Unconscious Bias: On Being Racist, Sexist, and Having Cave People’s Brains

I have a confession to make:  I’m racist.

If you have ever met me, that might come as a shock, since I’m a diversity and inclusion consultant and extremely passionate about equity and justice. But yes; I’m racist. But you know what? To some extent you are, too.

If you’ve ever seen the musical “Avenue Q” (winner of the 2004 Tony for Best Broadway Musical, FYI), you might be familiar with the song “Everyone’s a Little Bit Racist” (warning: lyrics NSFW!). In this song several of the characters sing (joyously!) about how they’re racist. They sing not about overt or explicit racism but more subversive, unconscious bias that we humans all have. It was that moment when I first heard that song that the concept of hidden or unconscious bias hit my, well, consciousness.

What’s "Hidden" or "Unconscious Bias"?

"Unconscious bias" is the preference for or against a person, thing, or group held at an unconscious level. This means we don’t even realize our minds are holding onto this bias of, say, that person on the phone who must be unintelligent because their English isn't as good as yours, or that masculine-looking woman in front of us at the restaurant must be a lesbian. In contrast, an overt – or explicit – bias is an attitude or prejudice that one endorses at a conscious level; it’s obvious and blatant.

Research on hidden bias shows that, regardless of the best intentions, most people hold deep-seated resistance to the “difference” of others, whether that difference is defined by evident factors such as race, gender, ethnicity, age, or physical characteristics, or more subtle ones such as background, personality type, experiences, or even sexual orientation. But bias can also exist in a positive sense: we may favor our family, our community, and people with whom we feel a connection based on shared characteristics or experiences (e.g., same alma mater or physical work location).

These hidden biases aren’t purposely or consciously created; they are products of our brain’s self-generated definition of normal, acceptable, or positive. They're shaped by many factors: from past experiences to our local or cultural environment, to the influence of social community and the media. We don’t consciously create these definitions of “normal” versus “different,” “good” versus “bad,” or “acceptable” versus “unacceptable.” In fact, conscious and unconscious biases are often divergent; our hidden biases may exist in spite of our sincere desire to be bias-free, and in direct contradiction of the attitudes we believe we have.

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Managing Personal Change: How Resilient Are You?

“It is not the strongest of the species that survives, nor the most intelligent,
but the one most responsive to change.”

- Charles Darwin (1809-1882), English naturalist and geologist, best known for his contributions to evolutionary theory

Individual Resilience is how humans adapt to change. It’s like a tree in a storm: some trees (like a live oak) bounce back from the force of the wind, looking like nothing has happened. Other trees (like a pine tree) aren’t so flexible, and after constant winds branches break or the tree stays bent. People are like that too: some bend in times of change and snap back while others break, get damaged, or never fully recover.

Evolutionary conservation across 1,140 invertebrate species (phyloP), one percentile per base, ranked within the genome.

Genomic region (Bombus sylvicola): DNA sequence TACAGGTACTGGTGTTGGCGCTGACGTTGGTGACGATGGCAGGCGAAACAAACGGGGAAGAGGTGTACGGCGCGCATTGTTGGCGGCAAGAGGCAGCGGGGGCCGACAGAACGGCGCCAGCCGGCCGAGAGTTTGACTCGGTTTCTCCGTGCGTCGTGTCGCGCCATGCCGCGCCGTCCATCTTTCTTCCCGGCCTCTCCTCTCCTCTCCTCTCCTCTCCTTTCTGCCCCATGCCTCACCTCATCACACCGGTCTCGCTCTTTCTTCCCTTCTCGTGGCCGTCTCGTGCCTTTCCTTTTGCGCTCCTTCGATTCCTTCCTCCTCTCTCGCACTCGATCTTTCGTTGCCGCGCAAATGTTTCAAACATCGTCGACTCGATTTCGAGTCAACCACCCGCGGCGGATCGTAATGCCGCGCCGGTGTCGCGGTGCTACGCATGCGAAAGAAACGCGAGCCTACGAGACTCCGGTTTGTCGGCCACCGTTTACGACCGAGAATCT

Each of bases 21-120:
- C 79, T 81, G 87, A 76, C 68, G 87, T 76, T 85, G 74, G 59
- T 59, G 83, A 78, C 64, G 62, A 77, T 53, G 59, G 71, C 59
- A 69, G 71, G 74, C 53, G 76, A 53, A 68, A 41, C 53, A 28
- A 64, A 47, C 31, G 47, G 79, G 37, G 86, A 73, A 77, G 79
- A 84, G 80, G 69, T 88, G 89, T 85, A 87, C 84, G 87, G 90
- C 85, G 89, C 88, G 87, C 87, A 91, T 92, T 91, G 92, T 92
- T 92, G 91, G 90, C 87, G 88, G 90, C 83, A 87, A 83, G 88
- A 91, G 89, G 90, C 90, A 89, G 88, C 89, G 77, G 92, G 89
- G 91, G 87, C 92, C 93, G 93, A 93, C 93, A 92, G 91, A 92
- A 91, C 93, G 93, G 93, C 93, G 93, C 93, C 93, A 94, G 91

While there’s a lot of conversation in the “change management” circles about the process of change, you don’t hear enough about how to set people up for success when change occurs, or how to help them be resilient, ready for the winds of change. But there’s a lot of great research out there on how us humans react to change from a variety of fields; let’s explore just one of these ideas on resilience.

Change Management researchers Dr. Linda Hoopes and Mark Kelly looked at over thirty years’ worth of change management data and identified the key variables that make individuals successful in times of change. They looked at why Person A thrived and grew in times of change and why Person B crashed and burned in the same time. They found that the people who thrived and grew had high competence in seven specific areas, and they dubbed these the 7 Aspects of Individual Resilience. In theory the higher we are in these seven areas the better we are at surviving -- and thriving -- in times of change.

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The “Year of the Dog” and Sticky Resolutions

The turning of the year is a time when many people think about what they'd like to accomplish in the upcoming shiny new year. While I, too, do believe that January is a perfect time to identify where I'd like to go (in this case) in 2017, but I find it equally beneficial to also think about WHAT goals I set out for myself last year, and how well did I meet them and -- if I didn't -- why?

I saw a cartoon once that had two cows sitting in a pasture. One cow asked the other, "What are resolutions?" The other cow replied, "It's a human's 'To Do' list for the first week in January." This always stuck with me, as so many folks make New Year's resolutions ... and then either break them or forget about them a short time into the New Year.

So, how can we make our resolutions "stick"? There's a lot of great research on how we humans can keep our willpower and dedication to keep our goals. Here's some suggestions:

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